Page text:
Anyway, to celebrate, I'm sharing an excerpt. Enjoy.
The zombie lunged at the side of the hole. It clawed the dirt, but it couldn’t get purchase to climb. It snarled. Saliva coated its chin. I tossed the dead rabbit to it, and it tore into the flesh.
Frustrations swelled through me. This was more difficult than I had assumed, but I figured after a week, I would’ve made progress with training a stupid zombie.
The zombie had finished eating. It looked up at me. Was that disappointment in its eyes?
“Maybe we’re going about this the wrong way,” I said. I had been holding out entire dead animals and expecting the zombie to resist. That was a leap. I needed baby steps. I rose and dusted off my jeans.
Back in the base’s reception area, I unpacked the dead animals from the cooler. The stench of dead flesh seared my nose. I gagged and worked faster. Outside, the zombie moaned.
“Patience,” I grumbled.
Blood had congealed in the bottom of the cooler. I ran outside, found a stick, and returned. I swished the end of the stick in the blood. Clots stuck to the end. “All right. Baby steps,” I said as I returned to the hole. I tossed the stick in.
It landed at the zombie’s feet. The zombie looked at me then at the stick. Its nose twitched as it sniffed. A grumble rumbled through it, but the sound was halfhearted.
I smiled broadly. “See? You can do it.” A cold wind blew my hair around my face. Brown leaves skittered across the parking lot. I shivered and wrapped my arms around myself.
The zombie whimpered as it watched me. I swore it looked concerned.
Stomach clenching, I popped to my feet. I was humanizing it too much. Zombies were no longer human. The one below me had left its humanity behind when I put a rope around its neck and killed it.
Guilt flooded me again. I ignored it. I’m not a murderer. It had to be done. The world depended on me training this zombie.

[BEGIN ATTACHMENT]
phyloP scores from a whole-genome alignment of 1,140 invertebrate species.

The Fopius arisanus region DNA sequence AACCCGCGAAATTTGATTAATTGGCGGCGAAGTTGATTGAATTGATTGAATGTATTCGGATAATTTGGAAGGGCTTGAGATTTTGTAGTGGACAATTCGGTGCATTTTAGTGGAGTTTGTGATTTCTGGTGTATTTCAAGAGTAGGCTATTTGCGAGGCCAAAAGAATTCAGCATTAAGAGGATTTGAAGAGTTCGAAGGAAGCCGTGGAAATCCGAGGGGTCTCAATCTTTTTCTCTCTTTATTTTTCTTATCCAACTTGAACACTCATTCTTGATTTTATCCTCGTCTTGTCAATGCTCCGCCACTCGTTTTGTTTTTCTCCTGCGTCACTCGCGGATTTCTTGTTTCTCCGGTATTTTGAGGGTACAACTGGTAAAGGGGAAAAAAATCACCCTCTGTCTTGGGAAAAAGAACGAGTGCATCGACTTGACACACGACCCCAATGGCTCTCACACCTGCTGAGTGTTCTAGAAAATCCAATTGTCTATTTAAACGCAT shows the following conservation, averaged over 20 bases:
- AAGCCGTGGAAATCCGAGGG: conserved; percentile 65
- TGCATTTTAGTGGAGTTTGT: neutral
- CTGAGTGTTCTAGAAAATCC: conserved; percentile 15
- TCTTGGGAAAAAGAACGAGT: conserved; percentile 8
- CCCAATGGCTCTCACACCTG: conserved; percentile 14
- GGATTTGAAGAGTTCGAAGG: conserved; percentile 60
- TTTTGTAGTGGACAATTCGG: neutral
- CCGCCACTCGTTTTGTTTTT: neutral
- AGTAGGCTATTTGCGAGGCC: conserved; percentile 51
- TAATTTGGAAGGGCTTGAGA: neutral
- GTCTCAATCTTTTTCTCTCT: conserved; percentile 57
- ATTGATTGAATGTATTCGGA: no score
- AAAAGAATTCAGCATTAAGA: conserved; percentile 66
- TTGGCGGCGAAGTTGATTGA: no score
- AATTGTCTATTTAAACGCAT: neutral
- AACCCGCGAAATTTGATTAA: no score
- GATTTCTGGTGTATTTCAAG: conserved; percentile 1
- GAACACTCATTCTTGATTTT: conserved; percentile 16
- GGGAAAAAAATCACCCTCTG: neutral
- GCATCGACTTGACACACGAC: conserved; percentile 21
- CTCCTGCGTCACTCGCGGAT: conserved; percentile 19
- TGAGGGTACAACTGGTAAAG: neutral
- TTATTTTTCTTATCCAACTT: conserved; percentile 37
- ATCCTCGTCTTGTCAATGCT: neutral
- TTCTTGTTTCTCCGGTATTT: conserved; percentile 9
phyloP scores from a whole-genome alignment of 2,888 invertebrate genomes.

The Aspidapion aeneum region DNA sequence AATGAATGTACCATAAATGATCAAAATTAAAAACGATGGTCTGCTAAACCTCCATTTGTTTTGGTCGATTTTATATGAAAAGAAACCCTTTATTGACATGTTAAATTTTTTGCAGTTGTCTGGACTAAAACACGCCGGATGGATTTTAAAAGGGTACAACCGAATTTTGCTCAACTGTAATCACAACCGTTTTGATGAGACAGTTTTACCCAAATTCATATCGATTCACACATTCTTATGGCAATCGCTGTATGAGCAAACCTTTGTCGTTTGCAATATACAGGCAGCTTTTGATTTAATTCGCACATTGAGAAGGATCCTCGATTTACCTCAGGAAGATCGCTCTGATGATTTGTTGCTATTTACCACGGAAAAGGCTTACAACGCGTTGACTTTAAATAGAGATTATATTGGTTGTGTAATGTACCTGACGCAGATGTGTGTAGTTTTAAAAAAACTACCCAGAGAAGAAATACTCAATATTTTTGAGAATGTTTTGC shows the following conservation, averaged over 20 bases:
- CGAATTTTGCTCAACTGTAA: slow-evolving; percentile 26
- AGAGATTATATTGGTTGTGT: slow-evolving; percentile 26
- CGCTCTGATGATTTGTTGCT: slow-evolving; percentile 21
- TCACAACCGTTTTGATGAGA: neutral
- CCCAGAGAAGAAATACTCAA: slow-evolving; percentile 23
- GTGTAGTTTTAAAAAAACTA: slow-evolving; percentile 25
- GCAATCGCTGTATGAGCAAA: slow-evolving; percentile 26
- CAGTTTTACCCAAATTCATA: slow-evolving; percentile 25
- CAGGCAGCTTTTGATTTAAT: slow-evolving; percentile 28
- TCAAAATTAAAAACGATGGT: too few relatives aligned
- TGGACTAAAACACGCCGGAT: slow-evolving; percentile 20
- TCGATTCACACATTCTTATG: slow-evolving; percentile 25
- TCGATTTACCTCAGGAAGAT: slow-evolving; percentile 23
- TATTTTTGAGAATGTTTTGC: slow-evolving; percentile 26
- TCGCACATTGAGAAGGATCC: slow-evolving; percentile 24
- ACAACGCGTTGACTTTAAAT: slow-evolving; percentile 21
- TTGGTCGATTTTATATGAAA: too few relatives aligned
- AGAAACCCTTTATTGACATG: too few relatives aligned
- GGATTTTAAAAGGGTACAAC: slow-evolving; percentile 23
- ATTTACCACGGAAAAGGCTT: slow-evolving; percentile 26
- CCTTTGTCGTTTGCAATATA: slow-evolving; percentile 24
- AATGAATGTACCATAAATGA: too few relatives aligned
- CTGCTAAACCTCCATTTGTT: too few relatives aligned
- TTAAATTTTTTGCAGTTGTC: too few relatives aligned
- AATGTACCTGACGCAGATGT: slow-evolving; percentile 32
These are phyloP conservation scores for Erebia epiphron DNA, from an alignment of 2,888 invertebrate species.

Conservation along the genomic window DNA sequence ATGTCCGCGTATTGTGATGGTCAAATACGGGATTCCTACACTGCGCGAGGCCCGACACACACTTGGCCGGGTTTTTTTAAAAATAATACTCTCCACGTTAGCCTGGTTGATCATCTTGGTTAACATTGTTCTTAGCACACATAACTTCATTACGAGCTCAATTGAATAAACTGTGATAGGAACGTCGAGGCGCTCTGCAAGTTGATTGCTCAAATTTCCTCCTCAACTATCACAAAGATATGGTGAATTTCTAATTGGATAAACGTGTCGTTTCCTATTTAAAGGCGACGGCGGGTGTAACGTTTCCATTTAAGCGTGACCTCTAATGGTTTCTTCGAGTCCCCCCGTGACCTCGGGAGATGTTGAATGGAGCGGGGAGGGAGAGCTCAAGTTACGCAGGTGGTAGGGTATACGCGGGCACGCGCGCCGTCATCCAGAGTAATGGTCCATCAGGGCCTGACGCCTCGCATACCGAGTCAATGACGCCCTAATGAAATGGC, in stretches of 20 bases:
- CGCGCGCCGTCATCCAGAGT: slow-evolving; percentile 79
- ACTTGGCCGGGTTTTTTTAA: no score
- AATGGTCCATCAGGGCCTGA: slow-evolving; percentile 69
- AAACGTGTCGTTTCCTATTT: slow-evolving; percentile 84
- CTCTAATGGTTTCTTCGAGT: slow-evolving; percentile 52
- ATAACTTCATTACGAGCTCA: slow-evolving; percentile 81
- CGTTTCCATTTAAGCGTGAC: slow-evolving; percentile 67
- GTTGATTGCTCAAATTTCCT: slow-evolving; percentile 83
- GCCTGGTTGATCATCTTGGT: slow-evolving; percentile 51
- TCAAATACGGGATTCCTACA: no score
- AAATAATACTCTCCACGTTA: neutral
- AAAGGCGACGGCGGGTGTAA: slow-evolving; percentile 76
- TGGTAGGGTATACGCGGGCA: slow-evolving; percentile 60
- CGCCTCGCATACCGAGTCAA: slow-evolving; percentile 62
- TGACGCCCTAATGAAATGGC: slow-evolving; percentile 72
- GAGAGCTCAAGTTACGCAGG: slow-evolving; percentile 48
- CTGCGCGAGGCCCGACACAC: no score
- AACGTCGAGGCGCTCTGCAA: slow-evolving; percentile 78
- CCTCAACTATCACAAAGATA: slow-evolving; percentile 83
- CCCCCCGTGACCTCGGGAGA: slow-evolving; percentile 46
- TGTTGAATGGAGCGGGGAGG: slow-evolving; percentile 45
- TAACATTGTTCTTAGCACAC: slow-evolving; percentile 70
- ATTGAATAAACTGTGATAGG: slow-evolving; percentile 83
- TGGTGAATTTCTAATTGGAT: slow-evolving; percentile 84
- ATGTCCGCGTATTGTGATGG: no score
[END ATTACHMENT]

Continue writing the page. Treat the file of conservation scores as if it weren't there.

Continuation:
After covering the hole and grabbing my shotgun, I headed away from the base. The streets were empty, and the wind blew debris and leaves across my path. I held my shotgun at the ready and scanned back and forth, hyper-aware of any movement.
Downtown Sault Sainte Marie had been cleared of zombies six months ago. A man-made canal surrounded the area, and the bridges that crossed them had been destroyed. No one could get to or from downtown without a boat. The chance of running into a zombie was nil. I only had my friend because he was a resident of the area and had been alive eight days ago.
Still, I had to be vigilant. Zombies weren’t the lone threat. You never knew how desperate a survivor would be, and you’d be forced to defend your life. In the apocalypse, death was commonplace.
As long as the body was destroyed so it couldn’t rise as a zombie.
My thoughts went to one of the last broadcasts before communications stopped. The deceased had been reanimating as zombies for months. Scientists struggled to figure out why. Eventually, they tracked it down to a virus, one we hadn’t known existed, that infected every person on the planet. Everyone would become a zombie when they died.
We were all doomed.
To save the world, Erin needs a zombie.
Every human in the world becomes a zombie when they die. But Erin refuses to accept the world as it is now. She’s heard about a cure locked away in a lab in Upper Michigan, and she plans on retrieving it. To do so, she needs a zombie. Not just any zombie, though.
Zee is Erin’s link to the lab. His connection to the living world is her bargaining chip. But only if she can teach him to control his mindless impulses.
Can a zombie be trained? Or will Erin be Zee’s next meal and become a zombie herself? The fate of humanity rests in her hands.